The rolling hills of the Casey Tree Farm in Clarke County, Virginia, seem a million miles and a distant age from the real estate bustle of the District of Columbia and its constant reinvention, but these pastures offer the city future relief in a climate-changing century.
Here, Todd Woodfield and his crew are running a tree factory, raising some 12,000 trees from sapling to sturdy transplant. More than 3,000 are ready for planting each year, when they make the 65-mile journey east for a new life in city parks, schools, neighborhoods and other places where Casey Trees is trying to maintain and increase the urban forest.
The nonprofit organization was established by philanthropist Betty Brown Casey in 2002, following reports of a precipitous decline in the city’s tree canopy.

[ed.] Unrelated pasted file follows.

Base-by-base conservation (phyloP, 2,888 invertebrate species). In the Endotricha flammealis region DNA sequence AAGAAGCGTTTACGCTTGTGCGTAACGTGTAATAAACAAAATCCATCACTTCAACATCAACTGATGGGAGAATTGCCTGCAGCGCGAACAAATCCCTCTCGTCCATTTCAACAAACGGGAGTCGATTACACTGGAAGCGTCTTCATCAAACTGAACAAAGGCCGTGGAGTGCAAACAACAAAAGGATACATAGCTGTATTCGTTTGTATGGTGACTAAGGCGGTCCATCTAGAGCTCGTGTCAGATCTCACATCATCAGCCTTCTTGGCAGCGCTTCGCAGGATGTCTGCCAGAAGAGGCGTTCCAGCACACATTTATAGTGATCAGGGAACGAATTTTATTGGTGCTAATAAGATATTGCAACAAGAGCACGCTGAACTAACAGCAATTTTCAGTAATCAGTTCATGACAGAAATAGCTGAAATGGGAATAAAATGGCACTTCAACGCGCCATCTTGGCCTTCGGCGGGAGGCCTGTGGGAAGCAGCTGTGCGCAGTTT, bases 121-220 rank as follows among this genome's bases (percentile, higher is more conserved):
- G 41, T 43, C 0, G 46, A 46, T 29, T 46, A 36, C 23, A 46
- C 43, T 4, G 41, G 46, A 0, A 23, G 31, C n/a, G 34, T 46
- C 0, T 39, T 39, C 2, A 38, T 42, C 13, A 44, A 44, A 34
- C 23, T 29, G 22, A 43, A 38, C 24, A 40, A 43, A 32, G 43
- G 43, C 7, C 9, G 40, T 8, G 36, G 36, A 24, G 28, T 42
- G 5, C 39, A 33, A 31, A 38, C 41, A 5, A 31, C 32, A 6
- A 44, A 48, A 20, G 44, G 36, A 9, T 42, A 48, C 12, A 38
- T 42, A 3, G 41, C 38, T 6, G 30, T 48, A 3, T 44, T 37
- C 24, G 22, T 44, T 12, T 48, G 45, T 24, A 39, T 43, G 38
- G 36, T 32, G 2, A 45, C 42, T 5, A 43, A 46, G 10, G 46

Since then, issues of greenhouse gases, global warming and flooding have made the quest for a leafy city all the more pressing.
The city has its own vigorous tree-planting program and will install almost 9,000 trees between October and April, most of them street trees, said Earl Eutsler, associate director of the Urban Forestry Division.
Both the city and Casey Trees have set a goal of a tree canopy covering 40 percent of the District by 2032. It’s now about 38 percent and at one time in living memory was 50 percent.
The urban tree faces unique perils: Constricted roots, poor soil, drought, flood and the effects of construction. It is this future that gives the tree farm an added piquancy.